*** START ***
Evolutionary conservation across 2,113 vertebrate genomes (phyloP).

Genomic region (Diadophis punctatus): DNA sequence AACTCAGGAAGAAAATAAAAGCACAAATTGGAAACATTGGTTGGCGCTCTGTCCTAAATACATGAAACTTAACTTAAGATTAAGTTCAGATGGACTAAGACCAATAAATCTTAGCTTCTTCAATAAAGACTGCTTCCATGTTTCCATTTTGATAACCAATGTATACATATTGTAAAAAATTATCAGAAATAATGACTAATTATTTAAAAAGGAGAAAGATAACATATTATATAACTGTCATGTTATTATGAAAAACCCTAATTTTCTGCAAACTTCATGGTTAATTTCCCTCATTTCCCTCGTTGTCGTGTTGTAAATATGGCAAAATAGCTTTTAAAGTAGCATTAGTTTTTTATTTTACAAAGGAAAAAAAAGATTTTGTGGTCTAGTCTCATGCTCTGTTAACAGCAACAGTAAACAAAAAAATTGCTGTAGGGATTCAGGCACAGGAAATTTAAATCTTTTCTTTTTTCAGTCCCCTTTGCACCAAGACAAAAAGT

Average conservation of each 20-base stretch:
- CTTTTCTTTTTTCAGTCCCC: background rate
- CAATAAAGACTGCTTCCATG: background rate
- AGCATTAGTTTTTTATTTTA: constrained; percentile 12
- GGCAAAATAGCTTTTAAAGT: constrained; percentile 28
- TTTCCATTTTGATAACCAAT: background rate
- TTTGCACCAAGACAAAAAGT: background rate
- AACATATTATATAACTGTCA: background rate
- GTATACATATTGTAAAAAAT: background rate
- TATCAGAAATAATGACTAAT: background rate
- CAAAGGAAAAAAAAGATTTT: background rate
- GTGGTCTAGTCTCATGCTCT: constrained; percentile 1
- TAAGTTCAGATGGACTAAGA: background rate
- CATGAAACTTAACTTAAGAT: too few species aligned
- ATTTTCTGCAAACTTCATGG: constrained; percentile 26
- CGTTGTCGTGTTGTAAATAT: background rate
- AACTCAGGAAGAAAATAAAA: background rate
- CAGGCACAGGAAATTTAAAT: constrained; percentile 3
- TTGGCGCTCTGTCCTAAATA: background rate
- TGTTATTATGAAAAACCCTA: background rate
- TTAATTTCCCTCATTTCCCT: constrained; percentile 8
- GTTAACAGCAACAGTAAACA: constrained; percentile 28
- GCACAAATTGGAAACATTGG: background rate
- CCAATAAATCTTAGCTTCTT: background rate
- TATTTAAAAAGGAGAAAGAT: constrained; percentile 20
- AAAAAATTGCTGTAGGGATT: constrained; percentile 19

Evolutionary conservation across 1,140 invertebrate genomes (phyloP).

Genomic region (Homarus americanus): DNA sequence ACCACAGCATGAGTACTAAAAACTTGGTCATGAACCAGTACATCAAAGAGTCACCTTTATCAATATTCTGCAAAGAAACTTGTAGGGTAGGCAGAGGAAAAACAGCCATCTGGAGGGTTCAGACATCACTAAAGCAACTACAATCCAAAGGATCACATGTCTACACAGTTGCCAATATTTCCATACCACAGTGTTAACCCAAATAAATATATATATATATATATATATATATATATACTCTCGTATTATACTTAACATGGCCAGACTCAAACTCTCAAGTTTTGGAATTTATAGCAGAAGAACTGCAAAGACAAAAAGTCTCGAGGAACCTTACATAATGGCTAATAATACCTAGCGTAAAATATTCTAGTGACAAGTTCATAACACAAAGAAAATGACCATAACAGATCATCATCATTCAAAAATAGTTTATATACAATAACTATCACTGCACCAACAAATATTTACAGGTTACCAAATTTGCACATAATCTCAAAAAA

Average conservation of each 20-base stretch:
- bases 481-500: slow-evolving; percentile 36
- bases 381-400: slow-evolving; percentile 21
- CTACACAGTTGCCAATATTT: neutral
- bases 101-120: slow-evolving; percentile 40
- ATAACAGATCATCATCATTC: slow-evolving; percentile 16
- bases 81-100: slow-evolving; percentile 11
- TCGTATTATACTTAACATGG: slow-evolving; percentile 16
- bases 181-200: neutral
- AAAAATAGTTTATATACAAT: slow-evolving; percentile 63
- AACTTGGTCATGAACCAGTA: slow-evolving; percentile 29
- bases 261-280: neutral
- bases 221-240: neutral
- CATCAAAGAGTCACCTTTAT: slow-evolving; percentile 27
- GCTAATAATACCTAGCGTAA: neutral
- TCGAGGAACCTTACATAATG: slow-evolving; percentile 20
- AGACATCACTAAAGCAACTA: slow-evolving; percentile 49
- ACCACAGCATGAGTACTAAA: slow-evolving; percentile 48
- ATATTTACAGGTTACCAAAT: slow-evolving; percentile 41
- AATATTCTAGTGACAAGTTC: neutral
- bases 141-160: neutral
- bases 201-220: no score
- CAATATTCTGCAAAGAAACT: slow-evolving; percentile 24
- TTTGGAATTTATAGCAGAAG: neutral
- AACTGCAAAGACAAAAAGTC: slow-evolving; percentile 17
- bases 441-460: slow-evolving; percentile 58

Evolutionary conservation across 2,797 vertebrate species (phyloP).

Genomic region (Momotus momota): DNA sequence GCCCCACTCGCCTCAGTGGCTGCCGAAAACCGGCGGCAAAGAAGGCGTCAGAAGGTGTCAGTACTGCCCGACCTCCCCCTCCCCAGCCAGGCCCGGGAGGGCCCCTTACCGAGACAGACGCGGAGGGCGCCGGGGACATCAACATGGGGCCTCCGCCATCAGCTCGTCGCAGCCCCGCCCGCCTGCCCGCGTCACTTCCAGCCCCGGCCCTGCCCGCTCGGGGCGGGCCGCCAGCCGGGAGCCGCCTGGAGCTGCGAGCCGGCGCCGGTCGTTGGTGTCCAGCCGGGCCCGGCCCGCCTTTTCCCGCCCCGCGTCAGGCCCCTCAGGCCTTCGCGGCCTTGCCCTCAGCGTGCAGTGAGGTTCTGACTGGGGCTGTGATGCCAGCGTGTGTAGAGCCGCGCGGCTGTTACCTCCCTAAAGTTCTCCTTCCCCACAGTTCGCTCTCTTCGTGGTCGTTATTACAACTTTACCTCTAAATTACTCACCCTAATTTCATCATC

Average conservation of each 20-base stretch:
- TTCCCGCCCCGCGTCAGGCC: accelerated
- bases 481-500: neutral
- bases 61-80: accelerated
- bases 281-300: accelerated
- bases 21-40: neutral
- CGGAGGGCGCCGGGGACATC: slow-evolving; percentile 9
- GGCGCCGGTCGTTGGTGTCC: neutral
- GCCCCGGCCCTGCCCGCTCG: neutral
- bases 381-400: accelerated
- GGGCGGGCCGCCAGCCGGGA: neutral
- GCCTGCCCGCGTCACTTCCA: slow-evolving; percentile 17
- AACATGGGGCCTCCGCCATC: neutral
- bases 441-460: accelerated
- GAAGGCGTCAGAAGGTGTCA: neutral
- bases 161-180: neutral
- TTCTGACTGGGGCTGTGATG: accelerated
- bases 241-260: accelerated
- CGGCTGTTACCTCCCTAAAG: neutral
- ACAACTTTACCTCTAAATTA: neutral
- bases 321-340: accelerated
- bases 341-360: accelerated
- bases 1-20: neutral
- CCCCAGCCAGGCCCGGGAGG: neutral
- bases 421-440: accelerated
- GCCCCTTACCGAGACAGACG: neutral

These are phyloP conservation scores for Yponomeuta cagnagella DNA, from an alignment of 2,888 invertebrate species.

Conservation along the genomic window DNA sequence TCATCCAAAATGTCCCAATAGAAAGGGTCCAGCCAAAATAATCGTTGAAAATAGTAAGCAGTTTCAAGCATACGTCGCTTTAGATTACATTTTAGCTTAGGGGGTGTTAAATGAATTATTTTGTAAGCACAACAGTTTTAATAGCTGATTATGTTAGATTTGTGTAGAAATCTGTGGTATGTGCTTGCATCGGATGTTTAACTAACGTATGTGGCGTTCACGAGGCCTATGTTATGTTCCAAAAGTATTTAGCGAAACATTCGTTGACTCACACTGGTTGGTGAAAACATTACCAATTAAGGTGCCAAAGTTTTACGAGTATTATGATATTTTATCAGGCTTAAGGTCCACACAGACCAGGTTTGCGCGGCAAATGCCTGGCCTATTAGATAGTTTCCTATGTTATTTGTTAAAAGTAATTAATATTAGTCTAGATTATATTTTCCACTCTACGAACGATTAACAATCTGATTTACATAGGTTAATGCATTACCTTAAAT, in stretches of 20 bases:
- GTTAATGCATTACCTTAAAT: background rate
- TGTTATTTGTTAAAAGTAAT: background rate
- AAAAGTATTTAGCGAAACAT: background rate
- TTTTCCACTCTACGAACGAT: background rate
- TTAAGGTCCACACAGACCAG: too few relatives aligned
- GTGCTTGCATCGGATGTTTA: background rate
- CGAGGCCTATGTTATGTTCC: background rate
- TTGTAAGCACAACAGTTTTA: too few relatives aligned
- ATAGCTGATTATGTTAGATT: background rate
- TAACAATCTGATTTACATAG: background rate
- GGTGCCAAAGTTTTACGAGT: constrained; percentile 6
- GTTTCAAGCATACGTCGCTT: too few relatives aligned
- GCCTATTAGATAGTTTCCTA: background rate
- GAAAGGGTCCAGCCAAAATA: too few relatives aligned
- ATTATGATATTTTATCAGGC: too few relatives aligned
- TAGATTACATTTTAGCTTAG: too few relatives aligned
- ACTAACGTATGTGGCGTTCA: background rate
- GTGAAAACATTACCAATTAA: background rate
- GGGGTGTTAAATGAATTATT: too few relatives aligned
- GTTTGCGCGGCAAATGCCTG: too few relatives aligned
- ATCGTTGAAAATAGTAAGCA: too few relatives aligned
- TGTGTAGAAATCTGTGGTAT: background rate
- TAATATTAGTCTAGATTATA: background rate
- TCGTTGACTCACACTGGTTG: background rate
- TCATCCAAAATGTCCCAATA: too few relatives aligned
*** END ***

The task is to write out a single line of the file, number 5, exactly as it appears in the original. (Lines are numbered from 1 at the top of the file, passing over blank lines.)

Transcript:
- CAATAAAGACTGCTTCCATG: background rate